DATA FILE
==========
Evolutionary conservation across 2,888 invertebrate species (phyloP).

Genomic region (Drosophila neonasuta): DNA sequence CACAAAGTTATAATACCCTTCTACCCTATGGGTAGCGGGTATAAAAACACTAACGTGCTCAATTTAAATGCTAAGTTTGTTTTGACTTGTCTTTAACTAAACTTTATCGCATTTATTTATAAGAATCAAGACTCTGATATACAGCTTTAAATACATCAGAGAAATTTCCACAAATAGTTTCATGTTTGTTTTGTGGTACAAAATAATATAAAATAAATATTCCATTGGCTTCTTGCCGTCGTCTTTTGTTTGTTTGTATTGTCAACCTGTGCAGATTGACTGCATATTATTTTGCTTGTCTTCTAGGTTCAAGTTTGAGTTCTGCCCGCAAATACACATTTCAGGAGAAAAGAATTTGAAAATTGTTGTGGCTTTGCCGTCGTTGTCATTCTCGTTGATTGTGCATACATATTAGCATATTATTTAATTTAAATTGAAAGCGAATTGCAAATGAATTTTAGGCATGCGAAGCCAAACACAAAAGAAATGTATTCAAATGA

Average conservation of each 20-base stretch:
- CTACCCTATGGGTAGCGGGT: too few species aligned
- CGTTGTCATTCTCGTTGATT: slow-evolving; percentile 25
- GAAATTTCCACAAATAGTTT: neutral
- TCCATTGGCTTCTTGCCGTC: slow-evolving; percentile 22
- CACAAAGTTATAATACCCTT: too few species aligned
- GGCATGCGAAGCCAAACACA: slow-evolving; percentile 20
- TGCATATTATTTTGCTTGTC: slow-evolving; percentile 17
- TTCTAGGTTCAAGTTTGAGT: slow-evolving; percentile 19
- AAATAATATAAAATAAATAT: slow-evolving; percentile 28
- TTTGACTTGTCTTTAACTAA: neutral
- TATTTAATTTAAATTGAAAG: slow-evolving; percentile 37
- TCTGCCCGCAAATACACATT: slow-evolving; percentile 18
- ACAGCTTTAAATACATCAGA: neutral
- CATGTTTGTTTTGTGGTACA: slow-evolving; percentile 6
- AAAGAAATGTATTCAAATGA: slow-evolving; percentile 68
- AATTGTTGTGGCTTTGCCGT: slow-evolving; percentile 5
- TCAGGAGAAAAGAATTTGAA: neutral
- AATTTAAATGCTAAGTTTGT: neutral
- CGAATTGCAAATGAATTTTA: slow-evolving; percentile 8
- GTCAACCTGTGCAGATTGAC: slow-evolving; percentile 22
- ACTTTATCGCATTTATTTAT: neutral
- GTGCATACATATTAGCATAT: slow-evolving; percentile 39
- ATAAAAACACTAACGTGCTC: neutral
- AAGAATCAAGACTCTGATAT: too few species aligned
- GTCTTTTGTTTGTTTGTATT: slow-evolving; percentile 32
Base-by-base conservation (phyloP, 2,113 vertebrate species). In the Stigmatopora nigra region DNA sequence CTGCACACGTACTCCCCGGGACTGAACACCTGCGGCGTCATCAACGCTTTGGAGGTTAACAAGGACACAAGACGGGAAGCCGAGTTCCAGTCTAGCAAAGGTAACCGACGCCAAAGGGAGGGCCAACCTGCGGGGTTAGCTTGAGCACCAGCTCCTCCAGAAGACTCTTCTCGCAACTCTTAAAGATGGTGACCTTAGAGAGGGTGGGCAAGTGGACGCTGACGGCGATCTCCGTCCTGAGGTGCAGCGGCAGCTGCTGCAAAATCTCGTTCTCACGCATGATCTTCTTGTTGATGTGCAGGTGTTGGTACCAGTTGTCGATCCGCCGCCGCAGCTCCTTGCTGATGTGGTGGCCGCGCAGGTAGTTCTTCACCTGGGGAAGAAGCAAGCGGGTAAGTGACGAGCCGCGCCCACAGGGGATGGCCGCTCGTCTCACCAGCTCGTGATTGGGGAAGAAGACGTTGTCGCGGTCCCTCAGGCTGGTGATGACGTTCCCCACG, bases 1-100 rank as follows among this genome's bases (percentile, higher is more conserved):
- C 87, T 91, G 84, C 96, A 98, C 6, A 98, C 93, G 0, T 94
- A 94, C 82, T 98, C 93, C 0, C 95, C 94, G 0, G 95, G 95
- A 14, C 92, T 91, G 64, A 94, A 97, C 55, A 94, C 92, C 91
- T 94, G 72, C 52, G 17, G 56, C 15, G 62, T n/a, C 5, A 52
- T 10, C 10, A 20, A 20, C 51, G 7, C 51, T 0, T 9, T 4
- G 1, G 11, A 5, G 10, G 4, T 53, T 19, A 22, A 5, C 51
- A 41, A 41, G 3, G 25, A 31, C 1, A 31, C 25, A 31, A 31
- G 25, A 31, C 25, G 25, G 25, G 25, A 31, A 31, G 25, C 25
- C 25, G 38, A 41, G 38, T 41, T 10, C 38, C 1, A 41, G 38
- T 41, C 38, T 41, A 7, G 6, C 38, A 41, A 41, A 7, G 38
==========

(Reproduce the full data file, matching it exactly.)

Evolutionary conservation across 2,888 invertebrate species (phyloP).

Genomic region (Drosophila neonasuta): DNA sequence CACAAAGTTATAATACCCTTCTACCCTATGGGTAGCGGGTATAAAAACACTAACGTGCTCAATTTAAATGCTAAGTTTGTTTTGACTTGTCTTTAACTAAACTTTATCGCATTTATTTATAAGAATCAAGACTCTGATATACAGCTTTAAATACATCAGAGAAATTTCCACAAATAGTTTCATGTTTGTTTTGTGGTACAAAATAATATAAAATAAATATTCCATTGGCTTCTTGCCGTCGTCTTTTGTTTGTTTGTATTGTCAACCTGTGCAGATTGACTGCATATTATTTTGCTTGTCTTCTAGGTTCAAGTTTGAGTTCTGCCCGCAAATACACATTTCAGGAGAAAAGAATTTGAAAATTGTTGTGGCTTTGCCGTCGTTGTCATTCTCGTTGATTGTGCATACATATTAGCATATTATTTAATTTAAATTGAAAGCGAATTGCAAATGAATTTTAGGCATGCGAAGCCAAACACAAAAGAAATGTATTCAAATGA

Average conservation of each 20-base stretch:
- CTACCCTATGGGTAGCGGGT: too few species aligned
- CGTTGTCATTCTCGTTGATT: slow-evolving; percentile 25
- GAAATTTCCACAAATAGTTT: neutral
- TCCATTGGCTTCTTGCCGTC: slow-evolving; percentile 22
- CACAAAGTTATAATACCCTT: too few species aligned
- GGCATGCGAAGCCAAACACA: slow-evolving; percentile 20
- TGCATATTATTTTGCTTGTC: slow-evolving; percentile 17
- TTCTAGGTTCAAGTTTGAGT: slow-evolving; percentile 19
- AAATAATATAAAATAAATAT: slow-evolving; percentile 28
- TTTGACTTGTCTTTAACTAA: neutral
- TATTTAATTTAAATTGAAAG: slow-evolving; percentile 37
- TCTGCCCGCAAATACACATT: slow-evolving; percentile 18
- ACAGCTTTAAATACATCAGA: neutral
- CATGTTTGTTTTGTGGTACA: slow-evolving; percentile 6
- AAAGAAATGTATTCAAATGA: slow-evolving; percentile 68
- AATTGTTGTGGCTTTGCCGT: slow-evolving; percentile 5
- TCAGGAGAAAAGAATTTGAA: neutral
- AATTTAAATGCTAAGTTTGT: neutral
- CGAATTGCAAATGAATTTTA: slow-evolving; percentile 8
- GTCAACCTGTGCAGATTGAC: slow-evolving; percentile 22
- ACTTTATCGCATTTATTTAT: neutral
- GTGCATACATATTAGCATAT: slow-evolving; percentile 39
- ATAAAAACACTAACGTGCTC: neutral
- AAGAATCAAGACTCTGATAT: too few species aligned
- GTCTTTTGTTTGTTTGTATT: slow-evolving; percentile 32
Base-by-base conservation (phyloP, 2,113 vertebrate species). In the Stigmatopora nigra region DNA sequence CTGCACACGTACTCCCCGGGACTGAACACCTGCGGCGTCATCAACGCTTTGGAGGTTAACAAGGACACAAGACGGGAAGCCGAGTTCCAGTCTAGCAAAGGTAACCGACGCCAAAGGGAGGGCCAACCTGCGGGGTTAGCTTGAGCACCAGCTCCTCCAGAAGACTCTTCTCGCAACTCTTAAAGATGGTGACCTTAGAGAGGGTGGGCAAGTGGACGCTGACGGCGATCTCCGTCCTGAGGTGCAGCGGCAGCTGCTGCAAAATCTCGTTCTCACGCATGATCTTCTTGTTGATGTGCAGGTGTTGGTACCAGTTGTCGATCCGCCGCCGCAGCTCCTTGCTGATGTGGTGGCCGCGCAGGTAGTTCTTCACCTGGGGAAGAAGCAAGCGGGTAAGTGACGAGCCGCGCCCACAGGGGATGGCCGCTCGTCTCACCAGCTCGTGATTGGGGAAGAAGACGTTGTCGCGGTCCCTCAGGCTGGTGATGACGTTCCCCACG, bases 1-100 rank as follows among this genome's bases (percentile, higher is more conserved):
- C 87, T 91, G 84, C 96, A 98, C 6, A 98, C 93, G 0, T 94
- A 94, C 82, T 98, C 93, C 0, C 95, C 94, G 0, G 95, G 95
- A 14, C 92, T 91, G 64, A 94, A 97, C 55, A 94, C 92, C 91
- T 94, G 72, C 52, G 17, G 56, C 15, G 62, T n/a, C 5, A 52
- T 10, C 10, A 20, A 20, C 51, G 7, C 51, T 0, T 9, T 4
- G 1, G 11, A 5, G 10, G 4, T 53, T 19, A 22, A 5, C 51
- A 41, A 41, G 3, G 25, A 31, C 1, A 31, C 25, A 31, A 31
- G 25, A 31, C 25, G 25, G 25, G 25, A 31, A 31, G 25, C 25
- C 25, G 38, A 41, G 38, T 41, T 10, C 38, C 1, A 41, G 38
- T 41, C 38, T 41, A 7, G 6, C 38, A 41, A 41, A 7, G 38